The New York Trilogy by Paul Auster
The Making of a Marchioness by Frances Hodgson Burnett
The Setons by O. Douglas
The Crowded Street by Winifred Holtby
Going It Alone by Michael Innes
Voices in Summer by Rosamunde Pilcher
An Academic Question by Barbara Pym
An Unsuitable Attachment by Barbara Pym
Crampton Hodnet by Barbara Pym
Ankle Deep by Angela Thirkell
Close Quarters by Angela Thirkell
Growing Up by Angela Thirkell
Enter Sir Robert by Angela Thirkell
Summer by Edith Wharton

… and last but not least Crime Stories from The Strand which is a lovely Folio book of short stories by crime writers such as Conan Doyle, G.K. Chesterton, A.E.W. Mason and many more. I was especially chuffed to get the four Thirkells, three of which I bought from a stall in Cambridge market, her books don’t often turn up in Scotland for some reason, strange really as she’s at least half Scottish.

I’m hoping to have sorted through some photos from our trip by tomorrow.

The Age of Innocence by Edith Wharton.

First I have to say that I think that the previous reviews of this book have been great. I’m just hoping that I can add a few more things of interest.

Edith Wharton won the Pulitzer Prize for The Age of Innocence in 1921. She was the first woman ever to win it. However, her joy was short lived as she discovered that the judges had chosen it because in their opinion it was “the American novel which shall best present the wholesome atmosphere of American life and the highest standard of American manners and manhood”.

She had written it to be a satirical and dark comedy of manners, but whichever way you take it, the fact is it is very well written and amazingly detailed, full of social history.

I think that Newland Archer underestimates his fiance May as he is under the impression that he will have to educate and mould her to resemble his married lady friend with whom he had had an affair.

In reality he gave up on her even before they were married.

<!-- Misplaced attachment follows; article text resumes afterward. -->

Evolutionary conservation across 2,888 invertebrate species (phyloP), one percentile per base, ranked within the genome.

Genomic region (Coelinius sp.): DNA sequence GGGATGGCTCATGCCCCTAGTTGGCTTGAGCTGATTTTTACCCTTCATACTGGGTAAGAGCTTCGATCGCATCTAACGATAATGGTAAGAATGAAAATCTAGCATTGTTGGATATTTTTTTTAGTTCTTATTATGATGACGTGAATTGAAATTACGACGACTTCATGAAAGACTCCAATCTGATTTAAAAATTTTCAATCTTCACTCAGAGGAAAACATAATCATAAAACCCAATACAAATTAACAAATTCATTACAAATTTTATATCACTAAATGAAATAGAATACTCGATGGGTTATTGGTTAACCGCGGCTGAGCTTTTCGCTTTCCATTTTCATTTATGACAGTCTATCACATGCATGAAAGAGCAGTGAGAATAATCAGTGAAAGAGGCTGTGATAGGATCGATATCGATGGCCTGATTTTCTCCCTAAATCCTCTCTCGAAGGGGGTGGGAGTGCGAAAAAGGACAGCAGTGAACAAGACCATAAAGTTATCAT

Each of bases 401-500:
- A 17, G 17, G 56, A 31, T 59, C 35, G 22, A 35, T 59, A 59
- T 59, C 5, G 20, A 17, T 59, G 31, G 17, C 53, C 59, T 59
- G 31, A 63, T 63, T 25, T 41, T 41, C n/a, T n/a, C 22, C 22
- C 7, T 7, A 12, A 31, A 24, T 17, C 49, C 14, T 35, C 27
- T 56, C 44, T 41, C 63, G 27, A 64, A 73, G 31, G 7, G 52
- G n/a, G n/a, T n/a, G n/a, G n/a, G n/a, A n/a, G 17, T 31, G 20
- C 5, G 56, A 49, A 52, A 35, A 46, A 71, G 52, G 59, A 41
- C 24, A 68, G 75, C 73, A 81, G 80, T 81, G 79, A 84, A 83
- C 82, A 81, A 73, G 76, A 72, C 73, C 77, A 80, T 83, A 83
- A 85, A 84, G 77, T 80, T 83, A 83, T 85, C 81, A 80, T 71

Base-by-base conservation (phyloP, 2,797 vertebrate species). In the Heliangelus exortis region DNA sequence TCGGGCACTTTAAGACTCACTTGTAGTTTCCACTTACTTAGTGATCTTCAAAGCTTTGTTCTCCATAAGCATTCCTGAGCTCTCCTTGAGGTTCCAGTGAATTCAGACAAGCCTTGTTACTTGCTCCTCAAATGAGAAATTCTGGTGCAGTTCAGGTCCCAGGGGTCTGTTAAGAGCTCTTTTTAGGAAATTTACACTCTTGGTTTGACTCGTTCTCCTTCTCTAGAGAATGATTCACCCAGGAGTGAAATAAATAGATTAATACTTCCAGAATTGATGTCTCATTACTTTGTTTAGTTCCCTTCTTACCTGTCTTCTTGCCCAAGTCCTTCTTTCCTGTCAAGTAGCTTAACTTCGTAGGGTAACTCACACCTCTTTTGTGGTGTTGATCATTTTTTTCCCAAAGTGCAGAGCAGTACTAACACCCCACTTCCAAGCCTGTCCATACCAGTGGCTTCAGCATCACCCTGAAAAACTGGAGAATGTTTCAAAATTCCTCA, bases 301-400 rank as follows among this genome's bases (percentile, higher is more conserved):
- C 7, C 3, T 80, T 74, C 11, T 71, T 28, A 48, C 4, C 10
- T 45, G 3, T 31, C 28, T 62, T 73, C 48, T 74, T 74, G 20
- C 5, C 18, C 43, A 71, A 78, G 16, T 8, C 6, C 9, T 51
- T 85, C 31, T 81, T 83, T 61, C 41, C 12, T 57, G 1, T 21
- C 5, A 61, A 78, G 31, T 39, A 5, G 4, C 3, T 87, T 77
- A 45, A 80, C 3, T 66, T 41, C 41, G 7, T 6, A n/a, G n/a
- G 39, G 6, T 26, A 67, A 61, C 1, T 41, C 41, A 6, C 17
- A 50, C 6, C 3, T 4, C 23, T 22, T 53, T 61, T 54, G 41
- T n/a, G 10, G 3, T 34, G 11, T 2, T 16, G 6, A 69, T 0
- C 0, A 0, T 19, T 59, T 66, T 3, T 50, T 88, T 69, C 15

When he meets May’s cousin, the Countess Ellen Olenska, who has left her husband, he is at first worried that he is going to be affiliated with a family which is about to have a scandalous divorce. However, in the course of his negotiations with Ellen, on behalf of the family who want to avoid the divorce and subsequent scandal, Newland falls in love (lust) with Ellen.

Status and family name is all important in this society and Ellen’s family can’t think why she would want to give up her title of countess and become a divorced woman.

It has been mentioned that people have found the names a bit confusing, with surnames cropping up as first names often. This still happens in Scotland with boys’ names. The women are reluctant to give up their maiden names completely and so they are given to the eldest boy as a first name or sometimes a middle name. In fact we have done this in our family, we have also used one grandmother’s maiden name. Obviously in 1870s New York society it was important to remind people that they were the product of two wealthy, influential families.

Newland had led a very narrow life compared with Ellen and when he tells her that he wants to go with her into another world where words such as ‘mistress’ won’t exist- where they will simply be two human beings who love each other. Ellen replies –
“Oh my dear- where is that country? Have you ever been there?” she asked, and as he remained sullenly dumb she went on: “I know so many who’ve tried to find it; and believe me, they all got out by mistake at wayside stations at place like Boulogne, or Pisa, or Monte Carlo- and it wasn’t at all different from the old world they’d left, but only rather smaller and dingier and more promiscuous.”

I think if they had run off together then it would only have been about six months before Newland regarded Ellen as the trollope who had ruined his life. He would have been miserable living a life being ostracised by the only society that he had ever known.

The ever generous May would have welcomed him back though and he might have learned to appreciate her attributes, which he hadn’t managed to do in 26 years of marriage.

This was a re-read for me. I read it about 20 years ago when Gore Vidal (whose writing I love), waxed lyrical about Edith Wharton’s writing and I think he was correct.

The Classics Circuit

When I noticed that The Classics Circuit was doing an Edith Wharton Tour, I just had to join it. It’s ages since I’ve read any of her books but I remember that I really enjoyed them first time round. It’ll be interesting to see what I make of my re-read of The Age of Innocence.

I’ve been scheduled to participate in the tour on January, 23rd – so I’ll be posting my review then, I’m looking forward to it.

It looks like 2010 is going to be the year of the re-read for me. I’ve joined the Flashback Challenge too.